The first full week of 2014 has brought some news which could give a little relief to the beleaguered motorists on the eastern side of Bury St Edmunds: The long-mooted eastern relief road was granted planning permission on Monday.
For those in the dark, the £18 million road will connect Skyliner Way (home to the Royal Mail delivery office) with junction 45 of the A14, at Rougham.
So, why is this road so important? Well, with plans for a further 500 homes on Moreton Hall it is absolutely crucial that this road is built – and soon. Anyone who lives on that side of town, or who commutes in from a village on that side of Bury, will know that rush hour can be a complete nightmare around the Bury East junction of the A14 (near Sainsbury’s).
Some mornings I have hit traffic backed up Bedingfeld Way nearly as far as Matalan. That may be rare, but it is not uncommon for me to sit in a jam gazing at the scenic outlooks of Dreams bed superstore or the Sainsbury’s side entrance. Then, when you are lucky enough to get as far as the first set of traffic lights, there is the sweat-inducing white knuckle experience of wondering whether you will make it through the lights into the next row of traffic before they change to red again.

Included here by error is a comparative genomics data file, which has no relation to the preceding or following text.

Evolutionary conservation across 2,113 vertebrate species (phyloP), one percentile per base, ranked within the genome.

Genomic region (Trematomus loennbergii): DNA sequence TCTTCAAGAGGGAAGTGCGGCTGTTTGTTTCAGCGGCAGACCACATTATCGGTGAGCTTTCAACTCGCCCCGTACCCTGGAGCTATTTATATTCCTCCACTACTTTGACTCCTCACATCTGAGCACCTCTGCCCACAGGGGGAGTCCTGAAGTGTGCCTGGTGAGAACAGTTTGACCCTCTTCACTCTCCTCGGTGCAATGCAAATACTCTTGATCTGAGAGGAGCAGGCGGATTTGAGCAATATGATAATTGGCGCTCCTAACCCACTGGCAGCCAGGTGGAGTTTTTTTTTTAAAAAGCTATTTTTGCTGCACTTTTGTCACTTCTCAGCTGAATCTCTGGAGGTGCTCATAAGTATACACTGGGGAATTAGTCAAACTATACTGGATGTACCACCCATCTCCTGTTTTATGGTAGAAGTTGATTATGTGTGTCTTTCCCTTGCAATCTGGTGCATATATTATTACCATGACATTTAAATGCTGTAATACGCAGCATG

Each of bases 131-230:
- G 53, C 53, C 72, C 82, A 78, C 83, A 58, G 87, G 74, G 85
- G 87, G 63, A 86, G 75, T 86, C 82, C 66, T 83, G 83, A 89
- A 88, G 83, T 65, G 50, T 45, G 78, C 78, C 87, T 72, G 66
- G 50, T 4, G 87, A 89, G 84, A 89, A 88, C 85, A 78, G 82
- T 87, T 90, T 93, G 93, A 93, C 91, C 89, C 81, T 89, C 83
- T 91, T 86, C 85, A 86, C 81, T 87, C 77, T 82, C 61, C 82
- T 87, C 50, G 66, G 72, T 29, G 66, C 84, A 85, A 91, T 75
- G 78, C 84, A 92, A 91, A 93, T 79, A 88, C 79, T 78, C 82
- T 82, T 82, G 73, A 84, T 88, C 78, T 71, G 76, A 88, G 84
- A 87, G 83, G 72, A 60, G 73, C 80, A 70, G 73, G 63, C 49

Yep, commuting from Moreton Hall can be one of the most stress-inducing experiences of my day. In stark contrast, I’ve just had a blissful two weeks of driving to work – with the children off school and many others not in the office for Christmas the 25-30 minute commute has been averaging a pleasing eight minutes.
So, this begs the question: Will the eastern relief road actually make a difference to those who commute via Bedingfeld Way? It is claimed the new road will remove industrial traffic from the Bury east junction. That may be the case, but I think the biggest cause of all those rush-hour traffic jams is not lorries or other industrial traffic. No, the cause is hard-working commuters struggling to get to work on time or parents on the school run. And no relief road is going to change that.